The structural engineer investigating the June 24 collapse of the 40-year-old Champlain Towers South oceanfront residential condominium for Surfside, Fla., also is doing 60- to 90-minute walk-throughs, looking for safety issues, of 15 other buildings of similar vintage in Surfside.
To date, of five buildings reviewed, KCE Structural Engineers has recommended that one needs further investigation by an independent structural engineer and another needs shoring. The buildings have not been identified.
In addition, one 2.5-story building had already been shored recently, says Allyn Kilsheimer, KCE's founder, chairman and CEO.
There are currently 97 identified fatalities associated with the June 24 failure of one wing of the 12-story building, according to a spokesperson for the Surfside Joint Information Center. The remaining unstable wing of the building, which was an L in plan, was imploded on July 4. As of July 21, the debris and rubble had been moved from the site, either to a warehouse or to a lot elsewhere.
“There are ongoing meetings to discuss when Miami-Dade Fire Rescue and Police will vacate the site,” says the spokesperson, who adds that personnel from the Federal Emergency Management Agency (FEMA) and the National Institute of Standards and Technology (NIST), which is investigating the collapse, were also still on site collecting evidence.
NIST Technical Probe Not Started
NIST also is in the process of assembling the National Construction Safety Team that will lead the technical phase of the investigation. No further details are available. "One of the conditions we have to consider before launching an investigation is if funds are available," says Jennifer L. Huergo, a spokesperson for NIST.
NIST reports its team in Surfside, which is north of Miami Beach, is still refining procedures for evidence identification, marking and tagging. As of last week, investigators had collected more than 200 building elements including columns, beams and pieces of concrete slab. The Miami-Dade Police Department is preserving the evidence.
In addition to representatives from FEMA, the NIST team is supported by representatives of Florida State University, the Miami-Dade Fire Rescue, the National Science Foundation, the U.S. Army Corps of Engineers and the U.S. Geological Survey.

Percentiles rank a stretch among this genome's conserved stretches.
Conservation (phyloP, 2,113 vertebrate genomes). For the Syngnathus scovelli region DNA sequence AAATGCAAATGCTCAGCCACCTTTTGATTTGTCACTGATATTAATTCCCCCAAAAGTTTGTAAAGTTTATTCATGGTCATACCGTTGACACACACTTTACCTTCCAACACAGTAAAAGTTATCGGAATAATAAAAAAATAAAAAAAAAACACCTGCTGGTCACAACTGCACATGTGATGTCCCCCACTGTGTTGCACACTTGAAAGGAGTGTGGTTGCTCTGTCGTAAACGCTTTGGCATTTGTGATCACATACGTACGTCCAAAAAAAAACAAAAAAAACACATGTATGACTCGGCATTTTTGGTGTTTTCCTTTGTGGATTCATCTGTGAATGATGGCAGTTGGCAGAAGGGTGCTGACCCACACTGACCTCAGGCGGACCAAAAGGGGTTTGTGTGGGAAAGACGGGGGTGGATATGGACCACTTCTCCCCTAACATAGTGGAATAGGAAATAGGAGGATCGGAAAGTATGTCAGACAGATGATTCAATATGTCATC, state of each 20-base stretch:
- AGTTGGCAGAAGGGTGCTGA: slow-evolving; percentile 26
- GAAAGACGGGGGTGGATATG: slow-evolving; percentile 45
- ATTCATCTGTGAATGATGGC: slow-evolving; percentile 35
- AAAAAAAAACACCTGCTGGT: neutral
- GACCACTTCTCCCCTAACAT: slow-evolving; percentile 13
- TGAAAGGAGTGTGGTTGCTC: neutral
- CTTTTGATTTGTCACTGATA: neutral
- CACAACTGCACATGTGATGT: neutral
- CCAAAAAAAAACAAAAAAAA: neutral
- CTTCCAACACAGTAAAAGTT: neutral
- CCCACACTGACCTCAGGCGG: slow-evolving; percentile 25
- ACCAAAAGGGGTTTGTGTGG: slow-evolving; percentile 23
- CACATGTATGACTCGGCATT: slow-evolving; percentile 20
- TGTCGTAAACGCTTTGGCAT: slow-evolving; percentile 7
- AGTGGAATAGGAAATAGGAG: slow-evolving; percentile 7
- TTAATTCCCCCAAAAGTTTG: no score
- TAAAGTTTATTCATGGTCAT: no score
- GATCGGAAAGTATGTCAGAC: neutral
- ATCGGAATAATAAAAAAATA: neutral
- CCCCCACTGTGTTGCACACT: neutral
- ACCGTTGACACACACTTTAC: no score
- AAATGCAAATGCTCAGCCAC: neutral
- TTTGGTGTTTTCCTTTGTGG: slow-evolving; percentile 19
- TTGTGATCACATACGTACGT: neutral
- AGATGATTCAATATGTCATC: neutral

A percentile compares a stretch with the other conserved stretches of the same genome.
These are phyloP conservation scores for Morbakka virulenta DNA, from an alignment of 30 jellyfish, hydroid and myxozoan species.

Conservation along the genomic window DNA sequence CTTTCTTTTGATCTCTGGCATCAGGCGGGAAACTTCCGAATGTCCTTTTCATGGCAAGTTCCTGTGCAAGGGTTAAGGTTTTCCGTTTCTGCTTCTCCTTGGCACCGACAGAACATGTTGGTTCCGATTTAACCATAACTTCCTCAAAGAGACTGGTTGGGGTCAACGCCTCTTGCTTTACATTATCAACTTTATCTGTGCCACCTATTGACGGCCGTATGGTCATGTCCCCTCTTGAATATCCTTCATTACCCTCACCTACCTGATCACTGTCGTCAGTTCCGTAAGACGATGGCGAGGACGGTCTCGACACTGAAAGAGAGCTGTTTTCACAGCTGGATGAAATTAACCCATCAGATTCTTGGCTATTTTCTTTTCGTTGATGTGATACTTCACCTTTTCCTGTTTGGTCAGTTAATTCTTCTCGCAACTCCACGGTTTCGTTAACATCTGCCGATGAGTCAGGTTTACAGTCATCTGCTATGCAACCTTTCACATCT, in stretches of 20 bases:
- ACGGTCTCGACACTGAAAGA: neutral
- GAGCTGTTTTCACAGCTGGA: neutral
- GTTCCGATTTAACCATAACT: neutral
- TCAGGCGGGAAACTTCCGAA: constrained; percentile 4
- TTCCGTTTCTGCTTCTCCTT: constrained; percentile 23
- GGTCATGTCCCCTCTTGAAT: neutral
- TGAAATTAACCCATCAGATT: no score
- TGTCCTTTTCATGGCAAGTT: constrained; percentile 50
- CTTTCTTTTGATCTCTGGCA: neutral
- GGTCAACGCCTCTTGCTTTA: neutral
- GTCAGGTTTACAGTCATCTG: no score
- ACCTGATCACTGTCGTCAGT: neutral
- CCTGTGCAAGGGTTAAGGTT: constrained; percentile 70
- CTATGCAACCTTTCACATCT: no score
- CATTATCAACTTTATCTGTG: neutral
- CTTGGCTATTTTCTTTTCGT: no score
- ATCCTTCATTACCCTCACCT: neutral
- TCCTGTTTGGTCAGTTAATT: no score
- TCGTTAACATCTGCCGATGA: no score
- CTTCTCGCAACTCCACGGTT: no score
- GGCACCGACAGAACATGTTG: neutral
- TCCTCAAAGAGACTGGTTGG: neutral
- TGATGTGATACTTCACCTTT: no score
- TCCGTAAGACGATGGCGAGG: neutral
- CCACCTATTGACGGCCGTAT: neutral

Lidar Scans of Debris
NIST had been coordinating remote sensing efforts to determine the location of pieces of evidence in the debris pile. The investigators used light detection and ranging technology, known as lidar, that sends out rapid pulses of light and records the reflections to create a type of map.
Lidar was used at the site to record locations of building materials or elements of potential interest and changes to the site as debris was removed. NIST took daily high- and low-resolution lidar scans of the site from balconies on adjacent buildings to the north and south of the Champlain Towers South site. Time-lapse cameras also recorded the changing scene, says NIST.
NIST reports deployed an electronic evidence tagging system that uses radio frequency identification chips so that electronic records are associated with every piece of evidence collected.
Working with the Rapid Response Research (RAPID) Facility of NSF’s Natural Hazards Engineering Research Infrastructure Program, NIST has installed accelerometers to measure building vibrations and a seismometer to measure ground vibrations at the 12-story Champlain Towers North condominium, which is a near-twin of the building that collapsed. The data will be used to validate computer modeling of Champlain Towers South, says NIST, not to evaluate the condition of Champlain Towers North.
KCE arrived in Surfside on June 25, first to probe the Champlain Towers South collapse for the town. KCE’s scope of work was then expanded to include visual inspections of the other buildings and a more-in-depth safety evaluation of Champlain Towers North.
The investigation of the near-twin, which includes taking concrete core samples of the flat-plate floors, is ongoing, says Kilsheimer, who to date has not found any problems with the structure or the construction of the North building.
The construction of the 15 buildings being examined by KCE are not all the same. Some have “mild-steel reinforced” flat plates, some have mild-steel reinforced slabs; some have reinforced post-tensioned slabs; some have precast floors and there is one wood building, says Kilsheimer, who has original drawings of nine of the 15, none of which is above 12 stories.
All the buildings have parking underneath, sometimes at grade, sometimes below grade and sometimes both, says Kilsheimer. None have more than one basement.
KCE has not been allowed into the site Champlain Towers South site, which is under the control of the police. But the KCE team is “close to having a full 3D model of the original structure done,” says Kilsheimer.
As-Built 3D Model Not Complete
But because no evidence has been released from the site or from off-site stored materials, the as-built model, with material strengths, is not complete. “We are working around what we don’t have,” says Kilsheimer. Regarding the cause or causes of the failure, “all we can do are ‘what-ifs’” that are useless, he adds, saying it might be as long as a month before samples are released to investigators.
Kilsheimer adds he has turned down about 300 requests for safety checks from owners of buildings up and down the coast of Florida. To date, KCE is only working for the town of Surfside, though would consider working for other jurisdictions, with a caveat. "We will only work for jurisdictions if they allow full transparency" regarding observations about the condition of surveyed buildings. “I would need to be able to release what I want to, without seeking permission from the jurisdiction,” says Kilsheimer.